This issue can be avoided by explicitly specifying that we use Interface B for the request packet.   However, a more serious issue arises for response packets. On Worker2, the response packet will attempt to go out from Interface C through Control Subnet2 for a similar reason as the request packet used Interface A. Unlike the request packet, the response packet is not allowed to go out using the default route because of the anti-spoofing mechanism. Note that the response packet has the IP address of Interface D in its source IP field because the request packet came in from Interface D. However, the anti-spoofing mechanism in IBM Cloud prevents an egress packet whose source IP field does not match the IP address of the interface being utilized to send it out. Disabling the anti-spoofing mechanism could be one option, but it would not be what you want to try first, owing to security concerns.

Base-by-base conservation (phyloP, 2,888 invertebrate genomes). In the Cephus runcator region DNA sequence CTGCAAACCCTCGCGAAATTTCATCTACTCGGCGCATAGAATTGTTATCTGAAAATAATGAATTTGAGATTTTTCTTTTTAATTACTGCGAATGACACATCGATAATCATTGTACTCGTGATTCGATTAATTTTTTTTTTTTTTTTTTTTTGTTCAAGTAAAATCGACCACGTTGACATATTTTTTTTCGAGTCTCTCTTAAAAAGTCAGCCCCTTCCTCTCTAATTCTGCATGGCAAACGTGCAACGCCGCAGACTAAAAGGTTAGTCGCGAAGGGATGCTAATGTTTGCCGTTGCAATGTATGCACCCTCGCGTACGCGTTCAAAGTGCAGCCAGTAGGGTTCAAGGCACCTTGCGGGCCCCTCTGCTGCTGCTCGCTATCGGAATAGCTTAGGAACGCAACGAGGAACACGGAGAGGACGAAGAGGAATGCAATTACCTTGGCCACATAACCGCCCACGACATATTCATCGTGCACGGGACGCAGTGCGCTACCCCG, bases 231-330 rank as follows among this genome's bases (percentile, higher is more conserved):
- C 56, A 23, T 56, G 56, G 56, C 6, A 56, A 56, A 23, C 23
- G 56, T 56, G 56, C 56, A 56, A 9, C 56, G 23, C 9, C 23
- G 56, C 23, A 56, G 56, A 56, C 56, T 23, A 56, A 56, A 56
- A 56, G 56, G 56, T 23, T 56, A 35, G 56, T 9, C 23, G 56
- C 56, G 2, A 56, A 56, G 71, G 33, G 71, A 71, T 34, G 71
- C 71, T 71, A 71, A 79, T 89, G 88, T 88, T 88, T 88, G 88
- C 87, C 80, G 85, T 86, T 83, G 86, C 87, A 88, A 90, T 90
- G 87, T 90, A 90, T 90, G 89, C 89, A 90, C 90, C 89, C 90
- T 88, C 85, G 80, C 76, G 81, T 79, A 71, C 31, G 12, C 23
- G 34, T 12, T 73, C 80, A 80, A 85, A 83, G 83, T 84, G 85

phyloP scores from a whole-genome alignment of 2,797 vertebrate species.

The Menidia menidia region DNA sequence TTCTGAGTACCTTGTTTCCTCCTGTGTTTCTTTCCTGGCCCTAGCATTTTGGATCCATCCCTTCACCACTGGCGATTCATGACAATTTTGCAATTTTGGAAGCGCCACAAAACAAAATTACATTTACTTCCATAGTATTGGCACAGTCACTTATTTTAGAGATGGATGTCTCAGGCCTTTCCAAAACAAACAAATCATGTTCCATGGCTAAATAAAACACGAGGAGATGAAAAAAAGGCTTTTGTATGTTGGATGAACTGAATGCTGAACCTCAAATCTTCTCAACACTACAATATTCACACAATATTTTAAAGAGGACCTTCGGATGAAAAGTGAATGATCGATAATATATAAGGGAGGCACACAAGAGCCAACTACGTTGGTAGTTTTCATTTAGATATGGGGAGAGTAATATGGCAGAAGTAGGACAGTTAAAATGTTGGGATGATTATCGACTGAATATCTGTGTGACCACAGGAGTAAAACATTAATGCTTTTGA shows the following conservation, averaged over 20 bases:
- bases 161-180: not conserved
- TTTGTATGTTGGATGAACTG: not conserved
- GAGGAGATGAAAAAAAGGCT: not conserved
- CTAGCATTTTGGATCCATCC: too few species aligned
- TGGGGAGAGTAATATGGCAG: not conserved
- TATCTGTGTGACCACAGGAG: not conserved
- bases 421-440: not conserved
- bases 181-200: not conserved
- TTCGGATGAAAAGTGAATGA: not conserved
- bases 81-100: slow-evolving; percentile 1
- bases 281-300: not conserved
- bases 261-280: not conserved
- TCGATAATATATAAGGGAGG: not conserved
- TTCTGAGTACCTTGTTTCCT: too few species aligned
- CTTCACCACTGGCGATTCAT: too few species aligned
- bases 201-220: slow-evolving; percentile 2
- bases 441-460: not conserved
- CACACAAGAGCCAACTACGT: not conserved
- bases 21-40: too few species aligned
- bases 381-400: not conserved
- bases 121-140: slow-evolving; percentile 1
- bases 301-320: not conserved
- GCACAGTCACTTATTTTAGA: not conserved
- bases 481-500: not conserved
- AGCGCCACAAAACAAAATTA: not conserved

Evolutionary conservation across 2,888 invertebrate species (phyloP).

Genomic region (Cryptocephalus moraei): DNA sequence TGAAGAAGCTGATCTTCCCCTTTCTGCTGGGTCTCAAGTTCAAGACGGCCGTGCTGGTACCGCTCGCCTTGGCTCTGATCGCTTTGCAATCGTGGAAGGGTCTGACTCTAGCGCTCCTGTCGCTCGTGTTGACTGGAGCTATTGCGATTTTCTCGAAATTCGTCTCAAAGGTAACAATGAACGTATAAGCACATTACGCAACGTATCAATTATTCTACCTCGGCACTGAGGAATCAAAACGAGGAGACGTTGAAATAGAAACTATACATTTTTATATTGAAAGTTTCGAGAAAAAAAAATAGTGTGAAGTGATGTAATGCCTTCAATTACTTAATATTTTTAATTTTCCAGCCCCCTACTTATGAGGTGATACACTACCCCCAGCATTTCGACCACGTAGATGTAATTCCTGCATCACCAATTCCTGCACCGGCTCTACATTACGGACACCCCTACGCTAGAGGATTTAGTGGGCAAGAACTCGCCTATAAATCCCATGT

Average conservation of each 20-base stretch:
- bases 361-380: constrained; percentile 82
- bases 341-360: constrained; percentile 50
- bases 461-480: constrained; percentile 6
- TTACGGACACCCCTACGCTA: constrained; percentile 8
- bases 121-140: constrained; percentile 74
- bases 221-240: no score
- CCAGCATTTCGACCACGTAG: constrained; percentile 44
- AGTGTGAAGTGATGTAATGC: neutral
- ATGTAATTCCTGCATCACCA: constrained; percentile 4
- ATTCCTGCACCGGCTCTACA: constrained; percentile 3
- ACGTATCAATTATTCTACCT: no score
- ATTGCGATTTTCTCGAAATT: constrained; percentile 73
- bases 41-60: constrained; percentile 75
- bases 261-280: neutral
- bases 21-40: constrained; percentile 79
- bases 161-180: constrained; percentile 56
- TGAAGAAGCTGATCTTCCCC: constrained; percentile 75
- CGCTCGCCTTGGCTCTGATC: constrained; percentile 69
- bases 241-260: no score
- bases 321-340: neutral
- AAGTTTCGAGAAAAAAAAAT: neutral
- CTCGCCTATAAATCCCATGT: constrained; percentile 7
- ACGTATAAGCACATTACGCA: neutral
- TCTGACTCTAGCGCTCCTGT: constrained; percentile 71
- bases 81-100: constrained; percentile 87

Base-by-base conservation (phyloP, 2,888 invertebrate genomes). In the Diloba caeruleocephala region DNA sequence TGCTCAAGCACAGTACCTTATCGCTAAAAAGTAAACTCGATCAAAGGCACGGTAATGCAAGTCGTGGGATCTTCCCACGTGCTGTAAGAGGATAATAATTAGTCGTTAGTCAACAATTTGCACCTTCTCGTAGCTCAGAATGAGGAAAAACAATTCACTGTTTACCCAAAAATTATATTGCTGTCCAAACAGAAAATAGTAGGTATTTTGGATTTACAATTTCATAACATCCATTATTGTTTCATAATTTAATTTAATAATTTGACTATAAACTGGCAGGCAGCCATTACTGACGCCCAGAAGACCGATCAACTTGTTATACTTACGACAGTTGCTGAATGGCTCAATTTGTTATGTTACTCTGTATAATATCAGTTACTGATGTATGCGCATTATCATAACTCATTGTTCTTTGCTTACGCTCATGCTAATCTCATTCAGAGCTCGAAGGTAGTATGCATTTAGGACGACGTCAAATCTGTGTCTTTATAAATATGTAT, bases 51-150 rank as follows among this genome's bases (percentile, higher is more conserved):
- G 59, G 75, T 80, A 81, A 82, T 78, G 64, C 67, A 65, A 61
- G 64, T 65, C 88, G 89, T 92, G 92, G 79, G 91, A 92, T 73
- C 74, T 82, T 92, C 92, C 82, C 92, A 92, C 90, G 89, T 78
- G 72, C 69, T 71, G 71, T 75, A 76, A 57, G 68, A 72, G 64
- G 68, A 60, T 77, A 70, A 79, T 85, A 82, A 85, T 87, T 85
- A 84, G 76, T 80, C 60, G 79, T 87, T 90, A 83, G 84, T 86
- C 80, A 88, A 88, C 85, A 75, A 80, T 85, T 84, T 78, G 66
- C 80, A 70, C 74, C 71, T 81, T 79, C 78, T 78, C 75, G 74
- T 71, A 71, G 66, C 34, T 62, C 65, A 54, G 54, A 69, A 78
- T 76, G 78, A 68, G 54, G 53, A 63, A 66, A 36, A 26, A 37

Having multiple network interfaces effectively isolates network traffic and achieves higher aggregated throughput, but there are cases where you must configure additional routing rules to establish reachability among virtual server instances. In this post, we have described why the default routing rules do not work in a multi-zone controller/worker scenario.

In the next post in this three-post series, we will present a simple approach called Custom Routes to configure the reachability.

To learn more, check out this tutorial, which walks you through creating your own IBM Cloud Virtual Private Cloud (VPC) with multiple subnets and a virtual server instance (VSI) in each subnet.